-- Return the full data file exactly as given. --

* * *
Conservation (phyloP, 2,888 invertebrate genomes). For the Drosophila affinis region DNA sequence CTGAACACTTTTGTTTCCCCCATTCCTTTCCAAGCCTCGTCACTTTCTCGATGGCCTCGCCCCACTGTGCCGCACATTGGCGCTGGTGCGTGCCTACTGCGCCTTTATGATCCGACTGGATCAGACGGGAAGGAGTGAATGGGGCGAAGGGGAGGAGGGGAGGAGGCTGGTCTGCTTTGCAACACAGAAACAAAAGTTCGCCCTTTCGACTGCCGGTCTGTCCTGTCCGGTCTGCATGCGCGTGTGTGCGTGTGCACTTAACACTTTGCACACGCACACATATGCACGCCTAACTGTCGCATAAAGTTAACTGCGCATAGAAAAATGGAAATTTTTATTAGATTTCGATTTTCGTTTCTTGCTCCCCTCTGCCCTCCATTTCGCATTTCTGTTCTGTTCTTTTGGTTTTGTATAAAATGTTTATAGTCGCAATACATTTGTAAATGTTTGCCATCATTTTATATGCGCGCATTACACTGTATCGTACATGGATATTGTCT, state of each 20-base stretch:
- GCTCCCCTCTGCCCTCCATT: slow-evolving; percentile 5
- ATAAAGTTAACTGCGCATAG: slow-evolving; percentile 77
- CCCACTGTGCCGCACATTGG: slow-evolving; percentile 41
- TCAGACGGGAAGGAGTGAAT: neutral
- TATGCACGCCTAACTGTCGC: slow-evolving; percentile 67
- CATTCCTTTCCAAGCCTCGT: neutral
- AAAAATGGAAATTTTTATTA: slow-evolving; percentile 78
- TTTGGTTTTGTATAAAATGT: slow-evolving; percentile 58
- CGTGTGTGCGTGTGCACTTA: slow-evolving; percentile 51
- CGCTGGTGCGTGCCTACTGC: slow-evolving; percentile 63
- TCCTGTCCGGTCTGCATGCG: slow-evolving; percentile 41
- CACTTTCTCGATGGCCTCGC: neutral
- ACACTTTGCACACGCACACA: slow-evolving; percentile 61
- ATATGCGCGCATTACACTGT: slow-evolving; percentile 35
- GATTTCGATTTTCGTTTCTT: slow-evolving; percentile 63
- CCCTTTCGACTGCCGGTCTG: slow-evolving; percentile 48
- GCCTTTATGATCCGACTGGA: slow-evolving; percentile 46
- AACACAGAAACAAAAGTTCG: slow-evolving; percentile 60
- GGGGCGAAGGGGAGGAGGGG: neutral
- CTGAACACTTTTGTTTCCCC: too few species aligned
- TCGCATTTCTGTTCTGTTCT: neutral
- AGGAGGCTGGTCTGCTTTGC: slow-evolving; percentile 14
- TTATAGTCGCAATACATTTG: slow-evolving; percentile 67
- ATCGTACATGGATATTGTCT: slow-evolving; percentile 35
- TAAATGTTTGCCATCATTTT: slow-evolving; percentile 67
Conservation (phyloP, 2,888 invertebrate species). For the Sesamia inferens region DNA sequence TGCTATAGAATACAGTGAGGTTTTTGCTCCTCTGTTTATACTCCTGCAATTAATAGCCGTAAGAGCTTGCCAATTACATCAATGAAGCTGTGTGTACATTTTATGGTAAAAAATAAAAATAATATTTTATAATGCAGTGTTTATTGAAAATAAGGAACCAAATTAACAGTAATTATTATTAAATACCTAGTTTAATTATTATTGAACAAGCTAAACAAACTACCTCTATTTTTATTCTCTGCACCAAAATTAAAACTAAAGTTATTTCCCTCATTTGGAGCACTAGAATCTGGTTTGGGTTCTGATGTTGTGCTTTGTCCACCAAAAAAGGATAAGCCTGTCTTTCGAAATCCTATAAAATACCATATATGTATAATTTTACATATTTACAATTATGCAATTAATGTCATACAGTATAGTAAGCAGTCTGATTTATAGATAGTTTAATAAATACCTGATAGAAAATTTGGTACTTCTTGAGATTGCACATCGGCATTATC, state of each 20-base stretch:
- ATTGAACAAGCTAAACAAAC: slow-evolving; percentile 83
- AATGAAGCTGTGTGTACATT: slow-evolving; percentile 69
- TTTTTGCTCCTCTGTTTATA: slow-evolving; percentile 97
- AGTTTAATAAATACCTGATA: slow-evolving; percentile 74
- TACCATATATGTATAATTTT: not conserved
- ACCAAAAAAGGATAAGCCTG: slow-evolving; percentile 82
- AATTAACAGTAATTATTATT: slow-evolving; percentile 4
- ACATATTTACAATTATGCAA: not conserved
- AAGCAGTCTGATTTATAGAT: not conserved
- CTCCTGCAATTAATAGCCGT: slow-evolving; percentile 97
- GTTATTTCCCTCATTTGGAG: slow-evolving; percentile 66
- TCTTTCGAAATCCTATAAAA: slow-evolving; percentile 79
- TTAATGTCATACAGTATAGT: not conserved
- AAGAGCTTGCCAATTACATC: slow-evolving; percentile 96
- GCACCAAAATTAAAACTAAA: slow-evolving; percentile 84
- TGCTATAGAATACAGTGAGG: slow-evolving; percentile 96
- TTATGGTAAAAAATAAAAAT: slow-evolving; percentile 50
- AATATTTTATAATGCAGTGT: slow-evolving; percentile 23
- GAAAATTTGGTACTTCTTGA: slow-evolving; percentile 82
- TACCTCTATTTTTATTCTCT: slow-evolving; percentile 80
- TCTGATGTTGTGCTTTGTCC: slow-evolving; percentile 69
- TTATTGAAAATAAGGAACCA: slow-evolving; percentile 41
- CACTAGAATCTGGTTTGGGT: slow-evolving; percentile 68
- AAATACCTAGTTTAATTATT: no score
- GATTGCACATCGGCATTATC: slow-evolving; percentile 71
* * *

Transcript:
Conservation (phyloP, 2,888 invertebrate genomes). For the Drosophila affinis region DNA sequence CTGAACACTTTTGTTTCCCCCATTCCTTTCCAAGCCTCGTCACTTTCTCGATGGCCTCGCCCCACTGTGCCGCACATTGGCGCTGGTGCGTGCCTACTGCGCCTTTATGATCCGACTGGATCAGACGGGAAGGAGTGAATGGGGCGAAGGGGAGGAGGGGAGGAGGCTGGTCTGCTTTGCAACACAGAAACAAAAGTTCGCCCTTTCGACTGCCGGTCTGTCCTGTCCGGTCTGCATGCGCGTGTGTGCGTGTGCACTTAACACTTTGCACACGCACACATATGCACGCCTAACTGTCGCATAAAGTTAACTGCGCATAGAAAAATGGAAATTTTTATTAGATTTCGATTTTCGTTTCTTGCTCCCCTCTGCCCTCCATTTCGCATTTCTGTTCTGTTCTTTTGGTTTTGTATAAAATGTTTATAGTCGCAATACATTTGTAAATGTTTGCCATCATTTTATATGCGCGCATTACACTGTATCGTACATGGATATTGTCT, state of each 20-base stretch:
- GCTCCCCTCTGCCCTCCATT: slow-evolving; percentile 5
- ATAAAGTTAACTGCGCATAG: slow-evolving; percentile 77
- CCCACTGTGCCGCACATTGG: slow-evolving; percentile 41
- TCAGACGGGAAGGAGTGAAT: neutral
- TATGCACGCCTAACTGTCGC: slow-evolving; percentile 67
- CATTCCTTTCCAAGCCTCGT: neutral
- AAAAATGGAAATTTTTATTA: slow-evolving; percentile 78
- TTTGGTTTTGTATAAAATGT: slow-evolving; percentile 58
- CGTGTGTGCGTGTGCACTTA: slow-evolving; percentile 51
- CGCTGGTGCGTGCCTACTGC: slow-evolving; percentile 63
- TCCTGTCCGGTCTGCATGCG: slow-evolving; percentile 41
- CACTTTCTCGATGGCCTCGC: neutral
- ACACTTTGCACACGCACACA: slow-evolving; percentile 61
- ATATGCGCGCATTACACTGT: slow-evolving; percentile 35
- GATTTCGATTTTCGTTTCTT: slow-evolving; percentile 63
- CCCTTTCGACTGCCGGTCTG: slow-evolving; percentile 48
- GCCTTTATGATCCGACTGGA: slow-evolving; percentile 46
- AACACAGAAACAAAAGTTCG: slow-evolving; percentile 60
- GGGGCGAAGGGGAGGAGGGG: neutral
- CTGAACACTTTTGTTTCCCC: too few species aligned
- TCGCATTTCTGTTCTGTTCT: neutral
- AGGAGGCTGGTCTGCTTTGC: slow-evolving; percentile 14
- TTATAGTCGCAATACATTTG: slow-evolving; percentile 67
- ATCGTACATGGATATTGTCT: slow-evolving; percentile 35
- TAAATGTTTGCCATCATTTT: slow-evolving; percentile 67
Conservation (phyloP, 2,888 invertebrate species). For the Sesamia inferens region DNA sequence TGCTATAGAATACAGTGAGGTTTTTGCTCCTCTGTTTATACTCCTGCAATTAATAGCCGTAAGAGCTTGCCAATTACATCAATGAAGCTGTGTGTACATTTTATGGTAAAAAATAAAAATAATATTTTATAATGCAGTGTTTATTGAAAATAAGGAACCAAATTAACAGTAATTATTATTAAATACCTAGTTTAATTATTATTGAACAAGCTAAACAAACTACCTCTATTTTTATTCTCTGCACCAAAATTAAAACTAAAGTTATTTCCCTCATTTGGAGCACTAGAATCTGGTTTGGGTTCTGATGTTGTGCTTTGTCCACCAAAAAAGGATAAGCCTGTCTTTCGAAATCCTATAAAATACCATATATGTATAATTTTACATATTTACAATTATGCAATTAATGTCATACAGTATAGTAAGCAGTCTGATTTATAGATAGTTTAATAAATACCTGATAGAAAATTTGGTACTTCTTGAGATTGCACATCGGCATTATC, state of each 20-base stretch:
- ATTGAACAAGCTAAACAAAC: slow-evolving; percentile 83
- AATGAAGCTGTGTGTACATT: slow-evolving; percentile 69
- TTTTTGCTCCTCTGTTTATA: slow-evolving; percentile 97
- AGTTTAATAAATACCTGATA: slow-evolving; percentile 74
- TACCATATATGTATAATTTT: not conserved
- ACCAAAAAAGGATAAGCCTG: slow-evolving; percentile 82
- AATTAACAGTAATTATTATT: slow-evolving; percentile 4
- ACATATTTACAATTATGCAA: not conserved
- AAGCAGTCTGATTTATAGAT: not conserved
- CTCCTGCAATTAATAGCCGT: slow-evolving; percentile 97
- GTTATTTCCCTCATTTGGAG: slow-evolving; percentile 66
- TCTTTCGAAATCCTATAAAA: slow-evolving; percentile 79
- TTAATGTCATACAGTATAGT: not conserved
- AAGAGCTTGCCAATTACATC: slow-evolving; percentile 96
- GCACCAAAATTAAAACTAAA: slow-evolving; percentile 84
- TGCTATAGAATACAGTGAGG: slow-evolving; percentile 96
- TTATGGTAAAAAATAAAAAT: slow-evolving; percentile 50
- AATATTTTATAATGCAGTGT: slow-evolving; percentile 23
- GAAAATTTGGTACTTCTTGA: slow-evolving; percentile 82
- TACCTCTATTTTTATTCTCT: slow-evolving; percentile 80
- TCTGATGTTGTGCTTTGTCC: slow-evolving; percentile 69
- TTATTGAAAATAAGGAACCA: slow-evolving; percentile 41
- CACTAGAATCTGGTTTGGGT: slow-evolving; percentile 68
- AAATACCTAGTTTAATTATT: no score
- GATTGCACATCGGCATTATC: slow-evolving; percentile 71